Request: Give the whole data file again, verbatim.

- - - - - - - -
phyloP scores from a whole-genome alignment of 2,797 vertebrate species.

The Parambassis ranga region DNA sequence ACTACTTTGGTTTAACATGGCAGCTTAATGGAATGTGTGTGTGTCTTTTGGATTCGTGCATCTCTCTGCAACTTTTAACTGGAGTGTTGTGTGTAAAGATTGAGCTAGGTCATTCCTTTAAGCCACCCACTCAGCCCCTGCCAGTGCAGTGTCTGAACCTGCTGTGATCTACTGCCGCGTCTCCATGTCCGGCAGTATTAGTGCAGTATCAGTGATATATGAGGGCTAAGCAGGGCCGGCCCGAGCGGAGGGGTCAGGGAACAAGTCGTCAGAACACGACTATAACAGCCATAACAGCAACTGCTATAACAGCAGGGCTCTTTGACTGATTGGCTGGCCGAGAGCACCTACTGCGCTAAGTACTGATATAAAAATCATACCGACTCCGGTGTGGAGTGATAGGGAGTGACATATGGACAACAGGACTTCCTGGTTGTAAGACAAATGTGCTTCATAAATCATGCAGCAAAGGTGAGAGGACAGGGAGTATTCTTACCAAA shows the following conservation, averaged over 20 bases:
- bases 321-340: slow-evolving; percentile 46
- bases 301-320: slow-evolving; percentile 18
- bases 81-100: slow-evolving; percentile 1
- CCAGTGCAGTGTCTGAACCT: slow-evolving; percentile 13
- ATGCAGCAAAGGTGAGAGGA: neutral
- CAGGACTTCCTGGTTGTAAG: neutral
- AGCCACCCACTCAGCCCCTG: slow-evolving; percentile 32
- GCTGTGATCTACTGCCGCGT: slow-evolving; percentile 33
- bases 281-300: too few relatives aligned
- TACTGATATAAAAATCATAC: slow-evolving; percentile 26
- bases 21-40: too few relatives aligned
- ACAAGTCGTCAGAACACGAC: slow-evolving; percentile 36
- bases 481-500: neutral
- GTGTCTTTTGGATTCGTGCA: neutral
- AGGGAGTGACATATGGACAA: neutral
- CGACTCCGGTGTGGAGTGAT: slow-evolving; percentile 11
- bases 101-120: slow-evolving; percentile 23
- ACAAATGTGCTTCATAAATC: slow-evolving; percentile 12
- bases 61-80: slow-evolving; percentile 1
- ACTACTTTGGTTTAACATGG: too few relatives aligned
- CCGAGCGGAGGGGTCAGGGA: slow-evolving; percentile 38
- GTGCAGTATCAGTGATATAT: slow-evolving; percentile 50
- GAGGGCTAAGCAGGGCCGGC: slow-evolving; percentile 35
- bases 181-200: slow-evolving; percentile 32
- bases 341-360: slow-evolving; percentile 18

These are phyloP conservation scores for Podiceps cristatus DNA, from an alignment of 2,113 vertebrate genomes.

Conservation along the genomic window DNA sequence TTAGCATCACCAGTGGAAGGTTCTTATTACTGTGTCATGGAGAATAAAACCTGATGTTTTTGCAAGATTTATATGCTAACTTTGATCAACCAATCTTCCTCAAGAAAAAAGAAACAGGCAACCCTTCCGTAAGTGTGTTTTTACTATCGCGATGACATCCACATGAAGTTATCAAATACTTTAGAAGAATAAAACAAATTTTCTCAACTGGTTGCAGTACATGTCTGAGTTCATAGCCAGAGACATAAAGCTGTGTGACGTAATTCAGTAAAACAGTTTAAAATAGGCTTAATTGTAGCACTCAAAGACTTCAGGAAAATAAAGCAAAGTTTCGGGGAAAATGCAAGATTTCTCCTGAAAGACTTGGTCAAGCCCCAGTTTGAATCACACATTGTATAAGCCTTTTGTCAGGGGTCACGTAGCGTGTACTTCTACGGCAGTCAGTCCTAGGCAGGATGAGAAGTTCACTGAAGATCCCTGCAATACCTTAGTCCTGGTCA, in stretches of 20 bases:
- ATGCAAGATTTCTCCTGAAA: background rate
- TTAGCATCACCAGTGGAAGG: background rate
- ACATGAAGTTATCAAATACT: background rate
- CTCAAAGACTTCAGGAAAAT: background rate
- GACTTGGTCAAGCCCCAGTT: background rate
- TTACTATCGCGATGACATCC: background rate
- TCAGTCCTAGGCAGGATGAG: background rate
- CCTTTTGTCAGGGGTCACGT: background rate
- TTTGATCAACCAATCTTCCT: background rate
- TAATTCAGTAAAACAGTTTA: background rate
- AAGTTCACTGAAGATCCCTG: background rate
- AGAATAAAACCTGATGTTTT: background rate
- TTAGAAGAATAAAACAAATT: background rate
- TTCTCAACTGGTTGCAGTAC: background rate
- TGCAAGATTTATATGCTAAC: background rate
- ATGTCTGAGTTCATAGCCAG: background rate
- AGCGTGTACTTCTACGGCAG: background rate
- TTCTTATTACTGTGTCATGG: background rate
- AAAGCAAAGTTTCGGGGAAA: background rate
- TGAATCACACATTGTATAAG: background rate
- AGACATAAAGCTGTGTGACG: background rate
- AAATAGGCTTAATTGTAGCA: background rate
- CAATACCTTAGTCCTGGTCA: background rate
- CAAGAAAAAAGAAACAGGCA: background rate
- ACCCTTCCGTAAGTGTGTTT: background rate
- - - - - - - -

phyloP scores from a whole-genome alignment of 2,797 vertebrate species.

The Parambassis ranga region DNA sequence ACTACTTTGGTTTAACATGGCAGCTTAATGGAATGTGTGTGTGTCTTTTGGATTCGTGCATCTCTCTGCAACTTTTAACTGGAGTGTTGTGTGTAAAGATTGAGCTAGGTCATTCCTTTAAGCCACCCACTCAGCCCCTGCCAGTGCAGTGTCTGAACCTGCTGTGATCTACTGCCGCGTCTCCATGTCCGGCAGTATTAGTGCAGTATCAGTGATATATGAGGGCTAAGCAGGGCCGGCCCGAGCGGAGGGGTCAGGGAACAAGTCGTCAGAACACGACTATAACAGCCATAACAGCAACTGCTATAACAGCAGGGCTCTTTGACTGATTGGCTGGCCGAGAGCACCTACTGCGCTAAGTACTGATATAAAAATCATACCGACTCCGGTGTGGAGTGATAGGGAGTGACATATGGACAACAGGACTTCCTGGTTGTAAGACAAATGTGCTTCATAAATCATGCAGCAAAGGTGAGAGGACAGGGAGTATTCTTACCAAA shows the following conservation, averaged over 20 bases:
- bases 321-340: slow-evolving; percentile 46
- bases 301-320: slow-evolving; percentile 18
- bases 81-100: slow-evolving; percentile 1
- CCAGTGCAGTGTCTGAACCT: slow-evolving; percentile 13
- ATGCAGCAAAGGTGAGAGGA: neutral
- CAGGACTTCCTGGTTGTAAG: neutral
- AGCCACCCACTCAGCCCCTG: slow-evolving; percentile 32
- GCTGTGATCTACTGCCGCGT: slow-evolving; percentile 33
- bases 281-300: too few relatives aligned
- TACTGATATAAAAATCATAC: slow-evolving; percentile 26
- bases 21-40: too few relatives aligned
- ACAAGTCGTCAGAACACGAC: slow-evolving; percentile 36
- bases 481-500: neutral
- GTGTCTTTTGGATTCGTGCA: neutral
- AGGGAGTGACATATGGACAA: neutral
- CGACTCCGGTGTGGAGTGAT: slow-evolving; percentile 11
- bases 101-120: slow-evolving; percentile 23
- ACAAATGTGCTTCATAAATC: slow-evolving; percentile 12
- bases 61-80: slow-evolving; percentile 1
- ACTACTTTGGTTTAACATGG: too few relatives aligned
- CCGAGCGGAGGGGTCAGGGA: slow-evolving; percentile 38
- GTGCAGTATCAGTGATATAT: slow-evolving; percentile 50
- GAGGGCTAAGCAGGGCCGGC: slow-evolving; percentile 35
- bases 181-200: slow-evolving; percentile 32
- bases 341-360: slow-evolving; percentile 18

These are phyloP conservation scores for Podiceps cristatus DNA, from an alignment of 2,113 vertebrate genomes.

Conservation along the genomic window DNA sequence TTAGCATCACCAGTGGAAGGTTCTTATTACTGTGTCATGGAGAATAAAACCTGATGTTTTTGCAAGATTTATATGCTAACTTTGATCAACCAATCTTCCTCAAGAAAAAAGAAACAGGCAACCCTTCCGTAAGTGTGTTTTTACTATCGCGATGACATCCACATGAAGTTATCAAATACTTTAGAAGAATAAAACAAATTTTCTCAACTGGTTGCAGTACATGTCTGAGTTCATAGCCAGAGACATAAAGCTGTGTGACGTAATTCAGTAAAACAGTTTAAAATAGGCTTAATTGTAGCACTCAAAGACTTCAGGAAAATAAAGCAAAGTTTCGGGGAAAATGCAAGATTTCTCCTGAAAGACTTGGTCAAGCCCCAGTTTGAATCACACATTGTATAAGCCTTTTGTCAGGGGTCACGTAGCGTGTACTTCTACGGCAGTCAGTCCTAGGCAGGATGAGAAGTTCACTGAAGATCCCTGCAATACCTTAGTCCTGGTCA, in stretches of 20 bases:
- ATGCAAGATTTCTCCTGAAA: background rate
- TTAGCATCACCAGTGGAAGG: background rate
- ACATGAAGTTATCAAATACT: background rate
- CTCAAAGACTTCAGGAAAAT: background rate
- GACTTGGTCAAGCCCCAGTT: background rate
- TTACTATCGCGATGACATCC: background rate
- TCAGTCCTAGGCAGGATGAG: background rate
- CCTTTTGTCAGGGGTCACGT: background rate
- TTTGATCAACCAATCTTCCT: background rate
- TAATTCAGTAAAACAGTTTA: background rate
- AAGTTCACTGAAGATCCCTG: background rate
- AGAATAAAACCTGATGTTTT: background rate
- TTAGAAGAATAAAACAAATT: background rate
- TTCTCAACTGGTTGCAGTAC: background rate
- TGCAAGATTTATATGCTAAC: background rate
- ATGTCTGAGTTCATAGCCAG: background rate
- AGCGTGTACTTCTACGGCAG: background rate
- TTCTTATTACTGTGTCATGG: background rate
- AAAGCAAAGTTTCGGGGAAA: background rate
- TGAATCACACATTGTATAAG: background rate
- AGACATAAAGCTGTGTGACG: background rate
- AAATAGGCTTAATTGTAGCA: background rate
- CAATACCTTAGTCCTGGTCA: background rate
- CAAGAAAAAAGAAACAGGCA: background rate
- ACCCTTCCGTAAGTGTGTTT: background rate